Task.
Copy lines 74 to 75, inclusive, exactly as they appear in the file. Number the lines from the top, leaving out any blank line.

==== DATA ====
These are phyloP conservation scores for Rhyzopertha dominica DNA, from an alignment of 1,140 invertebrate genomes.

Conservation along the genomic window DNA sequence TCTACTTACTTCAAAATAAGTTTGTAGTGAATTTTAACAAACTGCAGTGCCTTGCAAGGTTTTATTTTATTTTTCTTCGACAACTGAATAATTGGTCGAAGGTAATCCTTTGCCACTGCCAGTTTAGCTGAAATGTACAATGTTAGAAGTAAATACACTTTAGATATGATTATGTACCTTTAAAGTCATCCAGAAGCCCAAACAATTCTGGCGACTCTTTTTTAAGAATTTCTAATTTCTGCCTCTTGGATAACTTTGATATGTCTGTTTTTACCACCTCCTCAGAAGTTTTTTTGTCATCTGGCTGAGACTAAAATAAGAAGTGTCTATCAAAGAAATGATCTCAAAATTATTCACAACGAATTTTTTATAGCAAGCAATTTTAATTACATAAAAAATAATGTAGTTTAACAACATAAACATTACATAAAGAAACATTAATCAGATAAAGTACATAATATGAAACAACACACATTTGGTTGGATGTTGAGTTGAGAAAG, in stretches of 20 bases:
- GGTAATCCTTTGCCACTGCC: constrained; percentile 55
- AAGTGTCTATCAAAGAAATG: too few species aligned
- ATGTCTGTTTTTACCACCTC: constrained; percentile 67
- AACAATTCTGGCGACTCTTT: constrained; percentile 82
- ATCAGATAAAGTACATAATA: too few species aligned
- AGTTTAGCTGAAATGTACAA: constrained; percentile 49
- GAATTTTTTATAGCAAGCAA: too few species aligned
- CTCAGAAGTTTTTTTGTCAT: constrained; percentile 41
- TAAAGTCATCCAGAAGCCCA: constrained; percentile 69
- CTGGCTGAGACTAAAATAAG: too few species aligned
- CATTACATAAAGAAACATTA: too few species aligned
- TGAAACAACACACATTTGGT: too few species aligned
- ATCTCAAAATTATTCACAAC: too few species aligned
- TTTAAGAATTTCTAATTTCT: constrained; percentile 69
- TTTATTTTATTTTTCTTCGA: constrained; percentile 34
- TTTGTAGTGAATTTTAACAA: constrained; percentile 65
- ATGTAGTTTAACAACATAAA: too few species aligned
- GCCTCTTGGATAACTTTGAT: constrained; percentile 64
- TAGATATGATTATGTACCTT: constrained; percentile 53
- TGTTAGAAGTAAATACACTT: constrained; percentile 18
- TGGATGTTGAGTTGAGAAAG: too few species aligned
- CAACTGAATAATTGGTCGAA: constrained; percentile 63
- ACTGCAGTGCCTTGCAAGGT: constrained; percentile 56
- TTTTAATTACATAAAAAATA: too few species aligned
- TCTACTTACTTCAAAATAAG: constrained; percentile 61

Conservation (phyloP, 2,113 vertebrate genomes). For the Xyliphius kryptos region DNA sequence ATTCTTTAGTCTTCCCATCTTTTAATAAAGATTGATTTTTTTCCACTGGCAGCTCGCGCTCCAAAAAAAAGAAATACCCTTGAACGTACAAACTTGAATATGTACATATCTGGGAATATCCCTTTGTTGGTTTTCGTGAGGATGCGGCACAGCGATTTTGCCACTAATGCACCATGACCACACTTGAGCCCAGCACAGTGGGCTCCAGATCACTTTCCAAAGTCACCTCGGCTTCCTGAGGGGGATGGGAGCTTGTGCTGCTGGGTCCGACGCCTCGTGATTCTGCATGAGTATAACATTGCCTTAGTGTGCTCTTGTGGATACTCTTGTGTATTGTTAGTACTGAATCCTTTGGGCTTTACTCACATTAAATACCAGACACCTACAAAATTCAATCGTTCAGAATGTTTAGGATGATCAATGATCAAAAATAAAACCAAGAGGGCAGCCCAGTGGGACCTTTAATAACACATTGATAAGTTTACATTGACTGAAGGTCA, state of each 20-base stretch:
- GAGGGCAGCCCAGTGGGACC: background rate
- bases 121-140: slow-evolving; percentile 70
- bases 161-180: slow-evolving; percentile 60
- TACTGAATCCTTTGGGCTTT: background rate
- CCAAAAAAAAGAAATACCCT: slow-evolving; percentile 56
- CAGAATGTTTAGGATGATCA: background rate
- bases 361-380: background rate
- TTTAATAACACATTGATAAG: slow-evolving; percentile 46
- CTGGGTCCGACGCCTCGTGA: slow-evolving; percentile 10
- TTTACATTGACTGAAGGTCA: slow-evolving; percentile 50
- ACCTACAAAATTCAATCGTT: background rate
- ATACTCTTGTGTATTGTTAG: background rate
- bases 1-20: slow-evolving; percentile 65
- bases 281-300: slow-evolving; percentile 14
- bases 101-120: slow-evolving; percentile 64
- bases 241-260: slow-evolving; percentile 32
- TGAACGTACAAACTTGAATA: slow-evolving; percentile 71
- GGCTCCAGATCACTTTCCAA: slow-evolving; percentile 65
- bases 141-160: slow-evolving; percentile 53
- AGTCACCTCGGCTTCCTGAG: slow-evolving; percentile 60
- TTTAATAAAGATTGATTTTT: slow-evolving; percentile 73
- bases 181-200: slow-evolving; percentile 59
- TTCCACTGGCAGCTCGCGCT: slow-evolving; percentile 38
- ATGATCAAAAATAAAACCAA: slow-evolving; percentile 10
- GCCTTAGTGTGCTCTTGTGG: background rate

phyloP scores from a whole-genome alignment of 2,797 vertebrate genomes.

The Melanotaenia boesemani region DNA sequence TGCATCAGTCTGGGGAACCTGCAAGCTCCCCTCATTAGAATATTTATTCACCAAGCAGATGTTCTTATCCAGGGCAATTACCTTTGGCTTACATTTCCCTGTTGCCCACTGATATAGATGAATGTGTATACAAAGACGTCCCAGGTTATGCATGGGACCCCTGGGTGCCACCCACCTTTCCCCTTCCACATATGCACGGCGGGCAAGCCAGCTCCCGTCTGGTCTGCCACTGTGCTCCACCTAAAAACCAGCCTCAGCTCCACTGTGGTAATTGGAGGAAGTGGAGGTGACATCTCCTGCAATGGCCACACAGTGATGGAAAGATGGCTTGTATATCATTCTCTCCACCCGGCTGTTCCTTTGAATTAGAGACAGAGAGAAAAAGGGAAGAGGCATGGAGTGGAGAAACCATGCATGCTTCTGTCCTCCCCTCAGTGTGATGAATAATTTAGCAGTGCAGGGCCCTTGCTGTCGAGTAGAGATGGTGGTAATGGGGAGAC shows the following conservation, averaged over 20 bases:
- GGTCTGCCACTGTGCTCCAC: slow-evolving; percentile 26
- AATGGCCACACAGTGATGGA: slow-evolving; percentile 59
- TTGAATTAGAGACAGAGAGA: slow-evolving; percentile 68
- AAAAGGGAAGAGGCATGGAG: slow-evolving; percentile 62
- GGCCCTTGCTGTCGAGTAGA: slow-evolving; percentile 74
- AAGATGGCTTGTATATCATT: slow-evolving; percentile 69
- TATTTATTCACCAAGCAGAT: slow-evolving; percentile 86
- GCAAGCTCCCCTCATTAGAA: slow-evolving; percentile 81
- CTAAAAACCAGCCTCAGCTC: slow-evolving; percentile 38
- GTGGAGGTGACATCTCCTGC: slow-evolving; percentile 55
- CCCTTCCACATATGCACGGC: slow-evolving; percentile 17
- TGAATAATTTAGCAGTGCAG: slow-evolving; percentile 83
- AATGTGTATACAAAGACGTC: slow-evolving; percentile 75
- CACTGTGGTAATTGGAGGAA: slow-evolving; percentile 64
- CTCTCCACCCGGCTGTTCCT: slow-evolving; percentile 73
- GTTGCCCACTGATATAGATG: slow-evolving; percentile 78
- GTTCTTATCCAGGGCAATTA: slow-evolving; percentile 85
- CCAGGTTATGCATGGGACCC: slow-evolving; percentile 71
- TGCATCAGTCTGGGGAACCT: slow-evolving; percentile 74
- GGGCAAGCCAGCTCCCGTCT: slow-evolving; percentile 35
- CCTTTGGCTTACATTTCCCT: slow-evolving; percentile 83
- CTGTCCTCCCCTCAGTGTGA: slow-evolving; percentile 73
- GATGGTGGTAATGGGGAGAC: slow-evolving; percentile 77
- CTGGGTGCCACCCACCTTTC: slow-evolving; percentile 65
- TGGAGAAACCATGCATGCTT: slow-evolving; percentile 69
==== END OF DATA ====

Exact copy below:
- TGCATCAGTCTGGGGAACCT: slow-evolving; percentile 74
- GGGCAAGCCAGCTCCCGTCT: slow-evolving; percentile 35